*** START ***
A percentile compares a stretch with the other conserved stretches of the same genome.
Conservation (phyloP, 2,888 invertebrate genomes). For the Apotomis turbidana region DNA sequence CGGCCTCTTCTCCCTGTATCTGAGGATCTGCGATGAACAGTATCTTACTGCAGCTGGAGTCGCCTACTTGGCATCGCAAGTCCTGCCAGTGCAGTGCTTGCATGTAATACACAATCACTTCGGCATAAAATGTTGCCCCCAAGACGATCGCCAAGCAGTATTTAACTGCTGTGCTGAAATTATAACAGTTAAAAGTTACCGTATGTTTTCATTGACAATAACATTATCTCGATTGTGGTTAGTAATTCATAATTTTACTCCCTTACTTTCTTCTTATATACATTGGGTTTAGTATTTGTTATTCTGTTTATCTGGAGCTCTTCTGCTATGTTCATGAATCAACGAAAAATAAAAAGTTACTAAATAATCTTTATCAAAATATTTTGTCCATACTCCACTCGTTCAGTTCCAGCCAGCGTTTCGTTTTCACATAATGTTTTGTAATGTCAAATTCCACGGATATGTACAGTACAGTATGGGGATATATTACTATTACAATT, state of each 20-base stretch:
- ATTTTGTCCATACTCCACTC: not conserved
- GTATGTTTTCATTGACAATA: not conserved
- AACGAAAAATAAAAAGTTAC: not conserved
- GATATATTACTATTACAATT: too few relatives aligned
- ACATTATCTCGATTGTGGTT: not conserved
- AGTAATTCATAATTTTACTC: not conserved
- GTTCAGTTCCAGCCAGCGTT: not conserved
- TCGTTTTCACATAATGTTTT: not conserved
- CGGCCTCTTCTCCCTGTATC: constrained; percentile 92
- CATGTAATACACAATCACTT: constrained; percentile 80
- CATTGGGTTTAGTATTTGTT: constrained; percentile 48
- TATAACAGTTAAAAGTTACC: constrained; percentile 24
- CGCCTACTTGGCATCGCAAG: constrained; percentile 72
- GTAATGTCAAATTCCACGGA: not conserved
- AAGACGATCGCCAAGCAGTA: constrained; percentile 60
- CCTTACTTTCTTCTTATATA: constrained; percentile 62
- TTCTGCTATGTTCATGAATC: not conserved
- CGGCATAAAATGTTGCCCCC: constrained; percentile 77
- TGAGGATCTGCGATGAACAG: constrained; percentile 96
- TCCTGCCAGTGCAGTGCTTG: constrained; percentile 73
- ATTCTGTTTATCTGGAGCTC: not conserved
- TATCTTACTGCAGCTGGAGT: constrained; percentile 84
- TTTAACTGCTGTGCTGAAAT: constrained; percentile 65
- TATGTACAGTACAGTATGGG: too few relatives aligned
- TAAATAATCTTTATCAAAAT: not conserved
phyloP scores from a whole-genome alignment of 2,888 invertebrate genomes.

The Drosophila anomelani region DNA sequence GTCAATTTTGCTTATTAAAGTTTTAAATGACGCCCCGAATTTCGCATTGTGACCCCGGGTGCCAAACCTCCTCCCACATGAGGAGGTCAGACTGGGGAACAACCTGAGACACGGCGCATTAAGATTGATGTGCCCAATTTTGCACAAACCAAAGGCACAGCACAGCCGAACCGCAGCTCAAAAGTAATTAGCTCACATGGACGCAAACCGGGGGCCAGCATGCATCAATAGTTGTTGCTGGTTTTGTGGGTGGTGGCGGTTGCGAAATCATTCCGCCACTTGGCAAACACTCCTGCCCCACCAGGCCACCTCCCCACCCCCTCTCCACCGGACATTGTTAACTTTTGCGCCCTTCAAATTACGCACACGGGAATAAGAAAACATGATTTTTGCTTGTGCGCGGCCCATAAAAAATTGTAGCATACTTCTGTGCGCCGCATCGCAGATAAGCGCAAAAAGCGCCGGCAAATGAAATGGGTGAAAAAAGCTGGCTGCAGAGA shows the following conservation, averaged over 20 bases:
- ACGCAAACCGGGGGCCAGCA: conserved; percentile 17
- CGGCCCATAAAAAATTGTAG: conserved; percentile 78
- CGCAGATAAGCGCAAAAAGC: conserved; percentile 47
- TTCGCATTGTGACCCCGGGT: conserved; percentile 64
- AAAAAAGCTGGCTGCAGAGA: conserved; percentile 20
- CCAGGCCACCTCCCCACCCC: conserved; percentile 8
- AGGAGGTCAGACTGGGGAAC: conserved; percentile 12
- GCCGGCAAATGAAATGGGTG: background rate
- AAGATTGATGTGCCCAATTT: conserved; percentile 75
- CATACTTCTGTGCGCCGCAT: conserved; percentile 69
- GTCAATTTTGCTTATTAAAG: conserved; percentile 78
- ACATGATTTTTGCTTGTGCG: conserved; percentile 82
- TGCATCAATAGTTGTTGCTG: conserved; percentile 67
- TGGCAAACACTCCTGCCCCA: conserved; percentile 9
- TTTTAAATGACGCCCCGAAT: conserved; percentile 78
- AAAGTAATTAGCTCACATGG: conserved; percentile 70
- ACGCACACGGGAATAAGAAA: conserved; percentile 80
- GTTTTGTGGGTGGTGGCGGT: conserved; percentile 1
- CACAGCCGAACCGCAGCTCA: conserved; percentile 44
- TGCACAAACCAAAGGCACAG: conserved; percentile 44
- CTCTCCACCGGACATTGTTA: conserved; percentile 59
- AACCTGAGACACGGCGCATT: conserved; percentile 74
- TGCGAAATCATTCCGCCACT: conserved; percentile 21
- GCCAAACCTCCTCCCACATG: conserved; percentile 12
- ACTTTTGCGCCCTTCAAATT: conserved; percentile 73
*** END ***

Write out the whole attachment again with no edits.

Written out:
A percentile compares a stretch with the other conserved stretches of the same genome.
Conservation (phyloP, 2,888 invertebrate genomes). For the Apotomis turbidana region DNA sequence CGGCCTCTTCTCCCTGTATCTGAGGATCTGCGATGAACAGTATCTTACTGCAGCTGGAGTCGCCTACTTGGCATCGCAAGTCCTGCCAGTGCAGTGCTTGCATGTAATACACAATCACTTCGGCATAAAATGTTGCCCCCAAGACGATCGCCAAGCAGTATTTAACTGCTGTGCTGAAATTATAACAGTTAAAAGTTACCGTATGTTTTCATTGACAATAACATTATCTCGATTGTGGTTAGTAATTCATAATTTTACTCCCTTACTTTCTTCTTATATACATTGGGTTTAGTATTTGTTATTCTGTTTATCTGGAGCTCTTCTGCTATGTTCATGAATCAACGAAAAATAAAAAGTTACTAAATAATCTTTATCAAAATATTTTGTCCATACTCCACTCGTTCAGTTCCAGCCAGCGTTTCGTTTTCACATAATGTTTTGTAATGTCAAATTCCACGGATATGTACAGTACAGTATGGGGATATATTACTATTACAATT, state of each 20-base stretch:
- ATTTTGTCCATACTCCACTC: not conserved
- GTATGTTTTCATTGACAATA: not conserved
- AACGAAAAATAAAAAGTTAC: not conserved
- GATATATTACTATTACAATT: too few relatives aligned
- ACATTATCTCGATTGTGGTT: not conserved
- AGTAATTCATAATTTTACTC: not conserved
- GTTCAGTTCCAGCCAGCGTT: not conserved
- TCGTTTTCACATAATGTTTT: not conserved
- CGGCCTCTTCTCCCTGTATC: constrained; percentile 92
- CATGTAATACACAATCACTT: constrained; percentile 80
- CATTGGGTTTAGTATTTGTT: constrained; percentile 48
- TATAACAGTTAAAAGTTACC: constrained; percentile 24
- CGCCTACTTGGCATCGCAAG: constrained; percentile 72
- GTAATGTCAAATTCCACGGA: not conserved
- AAGACGATCGCCAAGCAGTA: constrained; percentile 60
- CCTTACTTTCTTCTTATATA: constrained; percentile 62
- TTCTGCTATGTTCATGAATC: not conserved
- CGGCATAAAATGTTGCCCCC: constrained; percentile 77
- TGAGGATCTGCGATGAACAG: constrained; percentile 96
- TCCTGCCAGTGCAGTGCTTG: constrained; percentile 73
- ATTCTGTTTATCTGGAGCTC: not conserved
- TATCTTACTGCAGCTGGAGT: constrained; percentile 84
- TTTAACTGCTGTGCTGAAAT: constrained; percentile 65
- TATGTACAGTACAGTATGGG: too few relatives aligned
- TAAATAATCTTTATCAAAAT: not conserved
phyloP scores from a whole-genome alignment of 2,888 invertebrate genomes.

The Drosophila anomelani region DNA sequence GTCAATTTTGCTTATTAAAGTTTTAAATGACGCCCCGAATTTCGCATTGTGACCCCGGGTGCCAAACCTCCTCCCACATGAGGAGGTCAGACTGGGGAACAACCTGAGACACGGCGCATTAAGATTGATGTGCCCAATTTTGCACAAACCAAAGGCACAGCACAGCCGAACCGCAGCTCAAAAGTAATTAGCTCACATGGACGCAAACCGGGGGCCAGCATGCATCAATAGTTGTTGCTGGTTTTGTGGGTGGTGGCGGTTGCGAAATCATTCCGCCACTTGGCAAACACTCCTGCCCCACCAGGCCACCTCCCCACCCCCTCTCCACCGGACATTGTTAACTTTTGCGCCCTTCAAATTACGCACACGGGAATAAGAAAACATGATTTTTGCTTGTGCGCGGCCCATAAAAAATTGTAGCATACTTCTGTGCGCCGCATCGCAGATAAGCGCAAAAAGCGCCGGCAAATGAAATGGGTGAAAAAAGCTGGCTGCAGAGA shows the following conservation, averaged over 20 bases:
- ACGCAAACCGGGGGCCAGCA: conserved; percentile 17
- CGGCCCATAAAAAATTGTAG: conserved; percentile 78
- CGCAGATAAGCGCAAAAAGC: conserved; percentile 47
- TTCGCATTGTGACCCCGGGT: conserved; percentile 64
- AAAAAAGCTGGCTGCAGAGA: conserved; percentile 20
- CCAGGCCACCTCCCCACCCC: conserved; percentile 8
- AGGAGGTCAGACTGGGGAAC: conserved; percentile 12
- GCCGGCAAATGAAATGGGTG: background rate
- AAGATTGATGTGCCCAATTT: conserved; percentile 75
- CATACTTCTGTGCGCCGCAT: conserved; percentile 69
- GTCAATTTTGCTTATTAAAG: conserved; percentile 78
- ACATGATTTTTGCTTGTGCG: conserved; percentile 82
- TGCATCAATAGTTGTTGCTG: conserved; percentile 67
- TGGCAAACACTCCTGCCCCA: conserved; percentile 9
- TTTTAAATGACGCCCCGAAT: conserved; percentile 78
- AAAGTAATTAGCTCACATGG: conserved; percentile 70
- ACGCACACGGGAATAAGAAA: conserved; percentile 80
- GTTTTGTGGGTGGTGGCGGT: conserved; percentile 1
- CACAGCCGAACCGCAGCTCA: conserved; percentile 44
- TGCACAAACCAAAGGCACAG: conserved; percentile 44
- CTCTCCACCGGACATTGTTA: conserved; percentile 59
- AACCTGAGACACGGCGCATT: conserved; percentile 74
- TGCGAAATCATTCCGCCACT: conserved; percentile 21
- GCCAAACCTCCTCCCACATG: conserved; percentile 12
- ACTTTTGCGCCCTTCAAATT: conserved; percentile 73